Because many trainers work out of a fitness facility and have higher overhead costs than mobile trainers, it is likely that a mobile personal trainer can provide their services, cover their expenses, pay themselves, have profit, and still be able to provide it for less than those trainers working out of facilities -

This is the competitive advantage for mobile training!

Of course we aren’t suggesting that you do this, our advice is to keep your prices competitive and to offer better customer service than your competitors.

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Personal Trainer Safety

I'm a certified trainer looking to start mobile personal training. Either clients can come to my home or I would go to theirs. I like the idea but I'm wondering how safe it is. Not necessarily in legal terms but having strangers come to my home and vice versa. Does anyone have any experience with this? Any insight would be appreciated.

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equipment effectiveness

Any suggestions on types of equipment to purchase if training out of clients homes and having to log equipment from place to place??

EX) dumbells (5,10,15 Lb or purchase 1 set of adjustable dumbell system like bowflex)

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My Recommendations
by: Brian

Check out PowerBlock dumbbells. They're sturdier and not as wide, so they don't get in the way during certain exercises. I'd also check out the Reebok Deck. It's a multi-height deck, that also functions as an adjustable bench with storage space.

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What types of equipment that work well for mobile training!
by: Machelle Lee- The Invisible Gym

The key to being a successful mobile trainer is to practice working with clients in all different locations and to imagine multiple scenarios. Although lugging a lot of equipment with you is always an option, it is cumbersome.

Learn how to be creative and utilize the environment all around you.

Listed below are some examples of things you can use to help you create exercises for your mobile training clients.

Indoor Examples : couches, chairs, countertops, walls, stairs, step-ladders and tables.

Outdoor Examples: benches, poles, sidewalks, playground equipment, grassy areas, beaches and parks.

*Also: Many in home clients already have exercise equipment at home. You will be amazed what comes out of closets, garages, spare rooms and underneath someone's bed.

What Types of Exercise Equipment Should I Buy?

Of course, we can’t deny that most fitness professional love to buy and use exercise toys, gadgets, gear and equipment. In fact, lets be honest, fitness professionals enjoy the equipment much more than our clients. Bear in mind, that the more things you buy, the more things you will have to keep track of and after awhile it will really start to weigh down you and your car. After seeing multiple clients each day it will get very tiring carrying and transporting unnecessary exercise equipment to each client for each session.

I learned this lesson the hard way. When I started training mobile clients, I operated more on the following mindset. “Hmmm, if you don’t like working out at the gym, I’ll just bring the gym to your house!” I transported a mobile gym to each clients’ home with my car. Looking back, I definitely looked like The Invisible Gym circus show driving around town. I crammed every type of exercise gadget imaginable into my small car. But thankfully, over time, I began to get comfortable using the environment around me. Now I feel comfortable working in any environment with little or no equipment. For outdoor workouts, I usually carry a medium size backpack with a tubing band and I always offer to carry my client’s water and personal items. Keeping your clients happy and feeling special are the keys to any successful business.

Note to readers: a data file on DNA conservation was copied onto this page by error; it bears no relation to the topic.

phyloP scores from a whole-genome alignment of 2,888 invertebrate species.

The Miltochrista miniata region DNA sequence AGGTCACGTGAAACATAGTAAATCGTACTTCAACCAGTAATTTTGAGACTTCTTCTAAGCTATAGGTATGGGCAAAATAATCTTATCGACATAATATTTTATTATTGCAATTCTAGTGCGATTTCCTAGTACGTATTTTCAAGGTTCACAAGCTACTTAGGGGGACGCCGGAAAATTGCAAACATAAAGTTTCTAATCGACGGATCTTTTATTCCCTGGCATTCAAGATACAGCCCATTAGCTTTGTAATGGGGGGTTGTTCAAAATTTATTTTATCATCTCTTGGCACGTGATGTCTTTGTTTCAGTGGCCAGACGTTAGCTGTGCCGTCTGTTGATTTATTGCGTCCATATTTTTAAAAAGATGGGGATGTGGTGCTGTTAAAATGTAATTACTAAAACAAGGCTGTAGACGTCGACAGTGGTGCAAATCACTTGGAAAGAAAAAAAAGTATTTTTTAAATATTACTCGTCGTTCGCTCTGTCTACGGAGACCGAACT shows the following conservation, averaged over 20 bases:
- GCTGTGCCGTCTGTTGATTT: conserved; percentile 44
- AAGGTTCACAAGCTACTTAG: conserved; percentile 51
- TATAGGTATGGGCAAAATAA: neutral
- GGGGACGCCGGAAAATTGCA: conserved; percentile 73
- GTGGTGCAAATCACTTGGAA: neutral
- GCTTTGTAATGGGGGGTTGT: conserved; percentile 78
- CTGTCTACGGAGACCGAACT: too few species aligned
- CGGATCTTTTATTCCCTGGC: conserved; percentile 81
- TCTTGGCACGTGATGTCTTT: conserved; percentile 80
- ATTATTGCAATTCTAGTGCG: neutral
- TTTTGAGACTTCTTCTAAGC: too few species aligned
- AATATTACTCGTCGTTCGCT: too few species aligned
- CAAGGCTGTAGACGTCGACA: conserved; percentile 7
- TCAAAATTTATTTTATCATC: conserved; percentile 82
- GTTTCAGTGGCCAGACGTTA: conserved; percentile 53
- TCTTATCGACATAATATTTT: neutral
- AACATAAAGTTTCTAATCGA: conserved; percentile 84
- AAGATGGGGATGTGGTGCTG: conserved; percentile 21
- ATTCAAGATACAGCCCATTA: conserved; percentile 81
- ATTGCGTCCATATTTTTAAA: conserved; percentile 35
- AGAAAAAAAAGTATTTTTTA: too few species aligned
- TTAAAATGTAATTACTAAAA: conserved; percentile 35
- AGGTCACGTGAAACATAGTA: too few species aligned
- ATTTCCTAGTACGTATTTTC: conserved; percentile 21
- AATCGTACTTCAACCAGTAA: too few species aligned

Equipment That I Recommend

Although we can justify any piece of equipment, below is a list of our “core” pieces of equipment that we use on a regular basis.

Rubber Tubing – We use Stroops tubes for outdoors. ( www.stroops.com) We do not have any affiliation with Stroops, but have learned that their bands last a long time and are covered with a cloth material guaranteeing safety if the band does happen to break.

Balance Apparatus- (any type) stability ball, bosu, ballast ball, balance boards, wobble boards, etc.

Adjustable Free Weights (we have one set that goes from 2.5 lbs to 50 lbs)

Mini yoga balls (filled with sand) various sizes and weights

Medicine ball(s) – various sizes and weights

Exercise Mat

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Kettlebells
by: primaljourney@rocketmail.com

I can't believe you didn't mention kettlebells! My husband has been a certified RKC Instructor for 2 years now and we use them in our training everyday. They are extremely mobile. If you have a heavy and a moderately light one, you can do a complete workout. Add some body weight moves and/or some plyo's and you are set!

Joe and Nanette Johnson
primaljourney@rocketmail.com

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Fitness Boot Camps - Finding a location/ venue

by Sarge
(New Jersey)

I'm a 12 yr veteran of the US Marine Corps. I'm also certified through both ACE and ACT as a trainer. Everything is ready to launch for my business, but the only thing holding me back is finding a location or venue to host sessions. I've contacted a couple county parks commissions and briefly explained what I'm looking to do. I've asked them if there would be any issue if I had my clients meet me at that park to train. To date, I have not gotten a response. Does their silence indicate consent?

I'd be interested to know how other boot camp trainers went about finding a venue.

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Reply to choosing venue
by: Anonymous

In Florida, the parks charge you a monthly fee, usually about $100 + tax per month. I would select a park that is convenient to you anf functional, then market to people in that area, development, etc..

Hope this helps.

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Finding a venue - public parks
by: Anonymous

Many people just show up at parks with their groups and train without asking for an ok or for permission. This is acceptable in many areas. Some parks may ask for a vendor's permit that you purchase from them for the season. Good luck to you, and thank you for your service!